DAFC.net
Home 21 September 2020 
 Post Message  |  Top of Board  |  Go to Topic  |  Search  |  Twitter Updates  |  Log In   Forum Rules  |  Newer Topic  |  Older Topic  |  end 
[ please login to use the Like feature ]
 Cholera in Dunfermline (historical)
Topic Originator: sammer  
Date:   Sat 13 Jun 02:29

''Cholera Morbus. This terrible scourge reached Dunfermline on Sunday 2nd September 1832; “it made its first appearance in the suburb of Baldridge Burn, and caused great excitement and terror. A man named Mercer, a weaver, near Balridge Burn Toll, was the first who died in the district of cholera.”

The cholera was believed to have come from the Baltic via Sunderland and killed 158 people in the town. Since it was believed at the time that the disease was air borne, barrels of tar were burned in the middle of the streets to purify the atmosphere. A dead cart was sent round to pick up the victims. Plague stones from the time of the bubonic plague were possibly brought back into service.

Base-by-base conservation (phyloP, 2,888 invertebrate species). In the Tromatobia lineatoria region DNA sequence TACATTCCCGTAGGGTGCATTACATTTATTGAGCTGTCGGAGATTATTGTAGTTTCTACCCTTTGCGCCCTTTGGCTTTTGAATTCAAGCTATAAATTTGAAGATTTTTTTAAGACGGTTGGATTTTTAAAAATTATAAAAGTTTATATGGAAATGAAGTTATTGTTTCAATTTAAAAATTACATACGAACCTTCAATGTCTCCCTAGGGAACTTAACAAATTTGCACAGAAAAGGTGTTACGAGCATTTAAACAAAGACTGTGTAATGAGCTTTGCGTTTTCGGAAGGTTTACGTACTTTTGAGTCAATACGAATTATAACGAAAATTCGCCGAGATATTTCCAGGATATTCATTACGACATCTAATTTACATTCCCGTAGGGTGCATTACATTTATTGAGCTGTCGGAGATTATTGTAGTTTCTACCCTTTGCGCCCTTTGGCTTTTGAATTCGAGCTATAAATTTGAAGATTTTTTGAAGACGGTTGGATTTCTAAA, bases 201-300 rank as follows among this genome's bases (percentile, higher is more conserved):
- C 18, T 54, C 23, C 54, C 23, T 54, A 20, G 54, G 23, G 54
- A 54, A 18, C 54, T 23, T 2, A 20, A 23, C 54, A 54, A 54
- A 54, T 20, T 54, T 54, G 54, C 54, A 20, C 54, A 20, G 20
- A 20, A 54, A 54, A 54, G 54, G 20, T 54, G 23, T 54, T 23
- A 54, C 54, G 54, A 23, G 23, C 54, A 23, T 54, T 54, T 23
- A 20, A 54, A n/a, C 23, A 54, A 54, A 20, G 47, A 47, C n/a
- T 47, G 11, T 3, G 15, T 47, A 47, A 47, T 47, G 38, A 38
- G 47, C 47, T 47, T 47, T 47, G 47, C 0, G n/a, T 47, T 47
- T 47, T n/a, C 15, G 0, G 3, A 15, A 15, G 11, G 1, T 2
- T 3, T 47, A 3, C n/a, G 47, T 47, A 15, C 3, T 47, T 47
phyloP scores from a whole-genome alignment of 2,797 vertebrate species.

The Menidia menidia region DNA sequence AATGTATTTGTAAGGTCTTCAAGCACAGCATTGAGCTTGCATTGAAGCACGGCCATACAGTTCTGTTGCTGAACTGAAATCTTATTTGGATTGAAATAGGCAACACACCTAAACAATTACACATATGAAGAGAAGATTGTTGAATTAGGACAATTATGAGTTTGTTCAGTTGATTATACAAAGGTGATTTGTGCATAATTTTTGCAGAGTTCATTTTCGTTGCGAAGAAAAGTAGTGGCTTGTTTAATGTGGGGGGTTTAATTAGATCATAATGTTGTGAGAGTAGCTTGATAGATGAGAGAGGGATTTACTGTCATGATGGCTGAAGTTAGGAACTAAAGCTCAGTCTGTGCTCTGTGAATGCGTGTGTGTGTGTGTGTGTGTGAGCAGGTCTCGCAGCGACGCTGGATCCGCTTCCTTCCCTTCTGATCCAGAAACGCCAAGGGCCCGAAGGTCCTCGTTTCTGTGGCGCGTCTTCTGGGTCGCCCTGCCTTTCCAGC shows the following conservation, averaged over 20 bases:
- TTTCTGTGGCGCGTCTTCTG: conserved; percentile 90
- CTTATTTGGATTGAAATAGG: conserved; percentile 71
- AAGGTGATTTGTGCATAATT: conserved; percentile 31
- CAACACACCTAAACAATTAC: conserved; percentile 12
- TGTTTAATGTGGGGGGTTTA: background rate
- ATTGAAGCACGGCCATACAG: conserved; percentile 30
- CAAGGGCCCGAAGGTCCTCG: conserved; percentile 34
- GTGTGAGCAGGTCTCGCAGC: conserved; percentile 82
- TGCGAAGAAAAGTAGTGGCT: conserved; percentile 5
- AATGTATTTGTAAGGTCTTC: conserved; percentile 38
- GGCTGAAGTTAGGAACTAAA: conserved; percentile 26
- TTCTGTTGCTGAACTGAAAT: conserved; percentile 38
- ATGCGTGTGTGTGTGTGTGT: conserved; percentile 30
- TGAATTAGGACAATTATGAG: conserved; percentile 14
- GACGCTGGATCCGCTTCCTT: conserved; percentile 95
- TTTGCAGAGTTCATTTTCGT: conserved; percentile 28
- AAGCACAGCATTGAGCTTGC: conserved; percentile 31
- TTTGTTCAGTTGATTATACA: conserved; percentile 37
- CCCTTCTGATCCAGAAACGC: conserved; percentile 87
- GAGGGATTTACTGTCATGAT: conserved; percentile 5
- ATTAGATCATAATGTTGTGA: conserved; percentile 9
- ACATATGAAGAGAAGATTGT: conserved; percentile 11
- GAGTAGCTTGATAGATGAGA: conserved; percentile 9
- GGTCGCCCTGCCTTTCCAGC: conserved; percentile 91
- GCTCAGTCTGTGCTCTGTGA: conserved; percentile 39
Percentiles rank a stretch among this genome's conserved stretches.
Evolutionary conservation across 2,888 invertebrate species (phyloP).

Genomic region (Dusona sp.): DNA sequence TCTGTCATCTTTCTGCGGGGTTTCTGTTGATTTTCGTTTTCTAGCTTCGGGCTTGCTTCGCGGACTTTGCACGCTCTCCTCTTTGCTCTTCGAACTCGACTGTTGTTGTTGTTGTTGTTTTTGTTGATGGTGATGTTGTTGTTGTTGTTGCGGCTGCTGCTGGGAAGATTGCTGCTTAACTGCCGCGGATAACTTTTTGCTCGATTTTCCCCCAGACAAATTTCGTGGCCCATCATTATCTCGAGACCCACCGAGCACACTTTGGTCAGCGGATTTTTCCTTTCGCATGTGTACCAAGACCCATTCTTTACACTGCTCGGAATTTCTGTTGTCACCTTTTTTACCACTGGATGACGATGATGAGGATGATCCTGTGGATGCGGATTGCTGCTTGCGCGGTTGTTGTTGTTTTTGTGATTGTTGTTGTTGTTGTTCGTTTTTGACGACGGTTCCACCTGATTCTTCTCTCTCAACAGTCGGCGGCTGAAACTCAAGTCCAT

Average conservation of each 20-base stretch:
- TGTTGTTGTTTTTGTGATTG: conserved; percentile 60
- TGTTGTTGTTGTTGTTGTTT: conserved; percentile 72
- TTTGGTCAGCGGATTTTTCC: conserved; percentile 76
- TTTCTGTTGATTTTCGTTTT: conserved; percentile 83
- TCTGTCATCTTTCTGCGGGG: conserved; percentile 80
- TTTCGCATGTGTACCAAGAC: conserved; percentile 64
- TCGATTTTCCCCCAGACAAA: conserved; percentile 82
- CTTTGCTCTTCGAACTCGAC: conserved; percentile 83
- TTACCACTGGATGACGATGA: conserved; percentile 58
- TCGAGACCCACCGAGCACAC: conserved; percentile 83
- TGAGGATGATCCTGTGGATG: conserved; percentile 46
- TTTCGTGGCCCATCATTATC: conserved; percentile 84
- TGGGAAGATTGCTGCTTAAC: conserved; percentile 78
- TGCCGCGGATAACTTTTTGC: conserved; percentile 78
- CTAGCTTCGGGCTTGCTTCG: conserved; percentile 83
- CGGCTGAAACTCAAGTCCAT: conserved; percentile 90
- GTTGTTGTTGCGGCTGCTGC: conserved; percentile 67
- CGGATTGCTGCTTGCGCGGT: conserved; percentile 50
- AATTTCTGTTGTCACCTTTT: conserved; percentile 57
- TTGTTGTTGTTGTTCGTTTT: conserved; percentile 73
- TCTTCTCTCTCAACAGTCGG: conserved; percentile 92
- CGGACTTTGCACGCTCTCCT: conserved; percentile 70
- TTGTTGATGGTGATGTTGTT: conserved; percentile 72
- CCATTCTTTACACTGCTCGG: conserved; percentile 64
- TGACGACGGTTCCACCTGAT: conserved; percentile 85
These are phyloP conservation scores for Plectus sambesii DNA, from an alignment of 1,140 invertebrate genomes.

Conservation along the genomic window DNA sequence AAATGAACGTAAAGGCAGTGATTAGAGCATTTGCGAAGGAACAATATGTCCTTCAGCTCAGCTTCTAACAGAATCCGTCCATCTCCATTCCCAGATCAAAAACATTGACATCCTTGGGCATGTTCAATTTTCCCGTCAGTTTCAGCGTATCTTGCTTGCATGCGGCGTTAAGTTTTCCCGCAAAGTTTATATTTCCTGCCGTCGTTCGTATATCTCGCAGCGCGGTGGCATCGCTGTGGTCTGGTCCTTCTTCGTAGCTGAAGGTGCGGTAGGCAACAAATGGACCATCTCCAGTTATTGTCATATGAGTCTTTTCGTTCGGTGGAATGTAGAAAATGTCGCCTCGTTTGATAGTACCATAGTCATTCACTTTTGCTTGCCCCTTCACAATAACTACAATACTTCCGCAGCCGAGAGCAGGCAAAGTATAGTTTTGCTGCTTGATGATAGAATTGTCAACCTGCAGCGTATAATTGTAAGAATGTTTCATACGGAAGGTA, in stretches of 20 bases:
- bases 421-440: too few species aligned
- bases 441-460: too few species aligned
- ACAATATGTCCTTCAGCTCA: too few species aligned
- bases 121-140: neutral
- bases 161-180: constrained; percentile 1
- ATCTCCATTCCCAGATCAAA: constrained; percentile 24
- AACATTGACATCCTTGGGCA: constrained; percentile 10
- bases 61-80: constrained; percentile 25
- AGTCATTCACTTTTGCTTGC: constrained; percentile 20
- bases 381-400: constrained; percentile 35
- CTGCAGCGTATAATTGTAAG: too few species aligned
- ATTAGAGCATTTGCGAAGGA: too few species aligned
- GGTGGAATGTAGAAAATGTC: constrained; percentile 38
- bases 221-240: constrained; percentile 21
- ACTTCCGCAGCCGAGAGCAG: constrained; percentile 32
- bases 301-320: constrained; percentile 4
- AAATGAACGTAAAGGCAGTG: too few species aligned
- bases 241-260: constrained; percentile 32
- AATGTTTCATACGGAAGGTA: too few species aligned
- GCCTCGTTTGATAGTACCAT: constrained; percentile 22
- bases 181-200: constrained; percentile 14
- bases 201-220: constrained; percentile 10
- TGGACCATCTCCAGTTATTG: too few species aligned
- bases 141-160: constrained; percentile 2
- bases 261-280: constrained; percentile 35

“Plague Stones” filled with water, were set up for washing money. Two of these stones were built in an old wall in a close on the north side of the High Street (“up the Tron Close”). These “plague-stanes,” or dishes, are of stone of a greyish tint 17 inches in diameter, and 2. 1/2 inches in depth and are rare memorials of Dunfermline in the olden time. Besides washing the “coin of the realm,” body-clothes were fumigated.''

The times have some similarities with our own. There was constitutional controversy raging through the country, which in this case inspired the Great Reform Act of 1832. And in the wake of the cholera epidemic there were riots in Paisley, Glasgow and Edinburgh, partly through a suspicion that doctors were allowing patients to die in order to acquire more specimens for research.